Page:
All I Need Is The Air That I Breathe

Sunday, September 20th

The first Sunday after my arrival, I had a tour scheduled. Meetup.com is something that I joined shortly after I got here in February, mainly to join that philosophy chat group that I ended up feeling rather ambivalent about.  There were other Chiang Mai groups who also scheduled things on Meetup.com (including some sort of beer-appreciation group that sounded interesting until I read further and it was all about entrepreneurs getting together, like some sort of adult(ish) bro-party), and one of them was a walking tour group led by a local.  I joined the group, and tried to attend one of the tours, but Google Maps directed me to completely the wrong location and I missed the start.  Then the air got bad, I stopped going out much, they had some overnight tours that I didn’t want to join, and I never ended up rejoining them before I left Chiang Mai.

This time, they had a walk around a neighborhood east of the Old City, across the Ping River (description and tour pictures here), and I’d signed on for this one before I left Sapporo, intending to make up for some of my failings of the previous trip by deliberately getting out more.  Google claimed the location was a 68 minute walk away.  I could have taken my rental motorbike (which I hadn’t ridden yet since I got it home on Friday), but I felt the need for the exercise.  An hour walk there, 3 hours walking around, and an hour walk back sounded pretty good, and I left only a couple of minutes late.  Well, about 5 minutes, really, and then was paranoid about being late despite knowing that I surely walked faster than Google was estimating.  But then I got held up at a couple of traffic lights — they take a *long* time to cycle here — so I ended up pushing harder to make up for the time and actually got there about 5 minutes early, which was perfect. (I was sweatier than I liked, but whatever.)  Unfortunately, nearly all of that route was along busy streets, with the usual lack of pollution controls having its effect.  I held my breath when particularly thick clouds of exhaust billowed up, but what can you do?

In case you don’t remember Chiang Mai’s layout, here’s a map of my route:

The walk to Kualek Cafe, in dotted blue. (Google insists on giving me a second choice in grey that takes 10 minutes longer. Tempting, but...)

The walk to Kualek Cafe, in dotted blue, skirting the northern edge of the Old City, along the Loop of Death. (Google insists on giving me a second choice in grey that takes 10 minutes longer. Tempting, but…)

There were 5 people on the tour, total.  The tour guide, a Chiang Mai native who goes by Tony Bigga (not his real name), teaches tourist studies at a local university, which makes doing tours a convenient side gig for his primary profession.  Then there were a couple of regular walking tour participants, an older American named Bruce who teaches (something) at another university in Thailand, a couple of months on, then a couple off back in the states; he has a Thai wife, though she wasn’t with us.  Another American, midway between our ages and a bit hefty, named Jim, who I think was a permanent resident there.  And a Brit named Neil in his 30s, who’s traveling generally (I’m not sure what he does for a living, it might involve photography).  Neil was a surprising case.  When he showed up he seemed a bit sarcastic and negative, but he gradually warmed up and became more relaxed and funny, told about his time studying and working in a Thai Buddhist commune nearly London, and was a strong contributor to our lunchtime political discussion.  The whole group was strong, much better than I had expected from a random group of people.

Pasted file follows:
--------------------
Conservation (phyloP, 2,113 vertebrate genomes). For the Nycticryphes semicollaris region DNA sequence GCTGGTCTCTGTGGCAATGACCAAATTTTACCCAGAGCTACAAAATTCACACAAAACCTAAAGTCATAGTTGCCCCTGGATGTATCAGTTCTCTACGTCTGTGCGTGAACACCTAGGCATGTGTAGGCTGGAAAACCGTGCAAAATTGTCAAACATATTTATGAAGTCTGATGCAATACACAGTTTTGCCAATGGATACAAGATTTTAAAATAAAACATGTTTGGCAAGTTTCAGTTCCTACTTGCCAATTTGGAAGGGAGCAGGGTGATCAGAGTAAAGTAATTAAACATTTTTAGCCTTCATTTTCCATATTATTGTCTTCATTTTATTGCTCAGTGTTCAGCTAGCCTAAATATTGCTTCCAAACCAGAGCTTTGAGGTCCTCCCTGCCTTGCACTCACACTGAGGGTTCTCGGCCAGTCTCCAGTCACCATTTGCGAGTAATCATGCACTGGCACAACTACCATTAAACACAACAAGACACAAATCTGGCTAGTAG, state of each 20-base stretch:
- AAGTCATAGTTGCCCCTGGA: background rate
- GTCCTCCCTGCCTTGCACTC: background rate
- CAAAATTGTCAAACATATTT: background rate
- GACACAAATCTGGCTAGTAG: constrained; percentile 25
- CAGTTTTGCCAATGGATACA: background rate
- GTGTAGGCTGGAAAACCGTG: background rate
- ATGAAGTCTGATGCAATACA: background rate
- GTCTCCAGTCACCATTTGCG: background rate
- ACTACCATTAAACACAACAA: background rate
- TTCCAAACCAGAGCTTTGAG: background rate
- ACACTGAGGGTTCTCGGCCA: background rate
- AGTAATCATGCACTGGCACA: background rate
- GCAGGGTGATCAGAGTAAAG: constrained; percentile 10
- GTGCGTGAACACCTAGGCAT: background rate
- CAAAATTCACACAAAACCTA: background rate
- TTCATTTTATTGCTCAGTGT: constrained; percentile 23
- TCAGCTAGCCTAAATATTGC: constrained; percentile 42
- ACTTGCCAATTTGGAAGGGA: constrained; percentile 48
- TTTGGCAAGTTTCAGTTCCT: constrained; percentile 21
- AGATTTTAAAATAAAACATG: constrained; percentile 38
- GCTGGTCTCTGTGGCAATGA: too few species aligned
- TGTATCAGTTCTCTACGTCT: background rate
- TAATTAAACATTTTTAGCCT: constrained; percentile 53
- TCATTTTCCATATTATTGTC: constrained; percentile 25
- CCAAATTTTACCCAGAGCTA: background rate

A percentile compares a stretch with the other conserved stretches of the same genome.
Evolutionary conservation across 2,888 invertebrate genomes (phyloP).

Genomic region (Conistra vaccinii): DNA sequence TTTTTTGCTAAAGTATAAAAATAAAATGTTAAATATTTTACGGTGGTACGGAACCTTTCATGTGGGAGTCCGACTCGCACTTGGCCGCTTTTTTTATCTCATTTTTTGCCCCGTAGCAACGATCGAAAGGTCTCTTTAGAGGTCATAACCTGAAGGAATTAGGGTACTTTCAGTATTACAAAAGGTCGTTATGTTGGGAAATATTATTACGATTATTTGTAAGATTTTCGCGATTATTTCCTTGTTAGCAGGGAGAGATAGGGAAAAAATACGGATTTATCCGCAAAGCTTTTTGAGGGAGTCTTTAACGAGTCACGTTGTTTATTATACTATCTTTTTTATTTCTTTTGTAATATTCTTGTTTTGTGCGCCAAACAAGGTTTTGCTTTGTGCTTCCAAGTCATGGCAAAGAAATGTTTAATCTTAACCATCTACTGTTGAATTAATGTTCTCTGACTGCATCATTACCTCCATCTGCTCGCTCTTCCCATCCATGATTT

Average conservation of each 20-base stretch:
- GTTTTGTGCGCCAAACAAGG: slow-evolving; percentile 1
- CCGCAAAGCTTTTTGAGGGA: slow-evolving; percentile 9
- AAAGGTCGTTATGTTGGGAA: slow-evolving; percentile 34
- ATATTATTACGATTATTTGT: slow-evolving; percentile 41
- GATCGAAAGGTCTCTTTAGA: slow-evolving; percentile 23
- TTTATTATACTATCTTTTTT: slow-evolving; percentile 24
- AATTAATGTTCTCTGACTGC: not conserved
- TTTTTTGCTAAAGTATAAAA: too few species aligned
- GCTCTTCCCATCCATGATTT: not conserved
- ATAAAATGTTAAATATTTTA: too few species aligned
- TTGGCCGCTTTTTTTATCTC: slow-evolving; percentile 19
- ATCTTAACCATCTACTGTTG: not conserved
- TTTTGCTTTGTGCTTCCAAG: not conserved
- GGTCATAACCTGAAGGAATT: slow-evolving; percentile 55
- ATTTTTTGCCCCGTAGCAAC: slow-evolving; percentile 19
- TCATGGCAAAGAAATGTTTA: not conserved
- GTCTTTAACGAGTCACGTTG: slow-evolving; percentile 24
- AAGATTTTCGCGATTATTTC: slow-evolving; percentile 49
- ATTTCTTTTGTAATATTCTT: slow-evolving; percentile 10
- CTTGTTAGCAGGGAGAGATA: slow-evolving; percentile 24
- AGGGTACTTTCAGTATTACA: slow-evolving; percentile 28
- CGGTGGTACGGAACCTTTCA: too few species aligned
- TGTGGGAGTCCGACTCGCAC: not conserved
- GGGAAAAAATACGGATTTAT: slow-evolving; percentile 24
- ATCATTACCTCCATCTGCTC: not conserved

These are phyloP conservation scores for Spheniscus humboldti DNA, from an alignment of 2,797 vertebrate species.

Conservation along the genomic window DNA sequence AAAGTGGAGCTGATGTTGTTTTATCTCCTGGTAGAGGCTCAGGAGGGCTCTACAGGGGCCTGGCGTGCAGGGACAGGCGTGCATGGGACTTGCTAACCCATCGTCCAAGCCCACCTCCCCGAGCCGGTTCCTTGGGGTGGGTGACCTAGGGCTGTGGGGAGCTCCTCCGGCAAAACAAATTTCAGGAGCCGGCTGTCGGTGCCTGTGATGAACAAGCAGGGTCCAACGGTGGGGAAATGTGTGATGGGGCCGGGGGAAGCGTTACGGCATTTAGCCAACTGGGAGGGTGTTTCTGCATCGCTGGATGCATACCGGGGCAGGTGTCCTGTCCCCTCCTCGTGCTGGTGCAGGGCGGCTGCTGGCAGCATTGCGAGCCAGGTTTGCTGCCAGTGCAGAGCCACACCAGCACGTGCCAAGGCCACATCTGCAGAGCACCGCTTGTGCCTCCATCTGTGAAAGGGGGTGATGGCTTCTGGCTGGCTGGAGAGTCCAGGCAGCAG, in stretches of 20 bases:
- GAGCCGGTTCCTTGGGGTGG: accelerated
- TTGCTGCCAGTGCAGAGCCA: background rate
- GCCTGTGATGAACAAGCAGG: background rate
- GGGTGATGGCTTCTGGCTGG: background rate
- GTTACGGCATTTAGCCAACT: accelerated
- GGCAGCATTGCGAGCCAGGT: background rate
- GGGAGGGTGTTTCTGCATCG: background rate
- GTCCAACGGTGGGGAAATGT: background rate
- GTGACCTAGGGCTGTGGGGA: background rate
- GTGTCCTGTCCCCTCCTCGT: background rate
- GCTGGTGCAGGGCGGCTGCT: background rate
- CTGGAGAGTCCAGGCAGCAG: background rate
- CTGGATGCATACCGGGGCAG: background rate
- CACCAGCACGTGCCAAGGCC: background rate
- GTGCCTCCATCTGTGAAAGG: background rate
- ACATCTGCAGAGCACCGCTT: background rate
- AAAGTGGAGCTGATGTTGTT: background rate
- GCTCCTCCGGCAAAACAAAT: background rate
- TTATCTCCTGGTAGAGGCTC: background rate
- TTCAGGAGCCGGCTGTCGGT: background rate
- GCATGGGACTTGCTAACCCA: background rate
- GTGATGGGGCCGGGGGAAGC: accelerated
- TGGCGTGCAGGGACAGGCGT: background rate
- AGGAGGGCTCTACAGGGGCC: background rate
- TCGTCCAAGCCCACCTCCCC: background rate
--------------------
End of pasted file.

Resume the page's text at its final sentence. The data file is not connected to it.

So I met them at this cafe just on the other side of the Ping River, and we proceeded to wander about that area, known as Wat Ket, which historically had a higher percentage of Burmese and Chinese settlers, and so the local temple architecture and restaurants tend to reflect that background.  Tony had a wealth of information about the period when northern Thailand was controlled by Burma, and the general who drove them out and became King Kawila.  Some of that information is captured in this wiki article, which is good because I remembered very little of it 5 minutes after Tony described it.  (A bunch of unfamiliar names, lack of broader historical context, and some indifference all took their toll.)  I do remember that, at a certain point, the Chiang Mai area was a bit underpopulated and the local king (who I feel like was the same King Kawila) started recruiting people from the hills and from other countries to come live there.  Northern Thailand was already ethnically distinct from Southern Thailand, and only became more so.  (From what I’ve seen, and heard discussed, they’re taller, thinner, lighter skinned, and nicer.)

That tour page has a bunch of photos from the trip, but here are a few of mine:

I passed this on the way to the Cafe, and again from the other side on the way back. I think it was called the Queen's Rose Garden, though the elephant statues stood out way more than the roses. Perhaps she doesn't get up here much.

I passed this on the way to the Cafe, and again from the other side on the way back. I think it was called the Queen’s Rose Garden, though the elephant statues stood out way more than the roses (even the giant, artificial ones). Perhaps she doesn’t get up here much.

Our first temple was San Pa Khoi, but I never thought to take a larger outside view, just some of the cool corner work on the roof: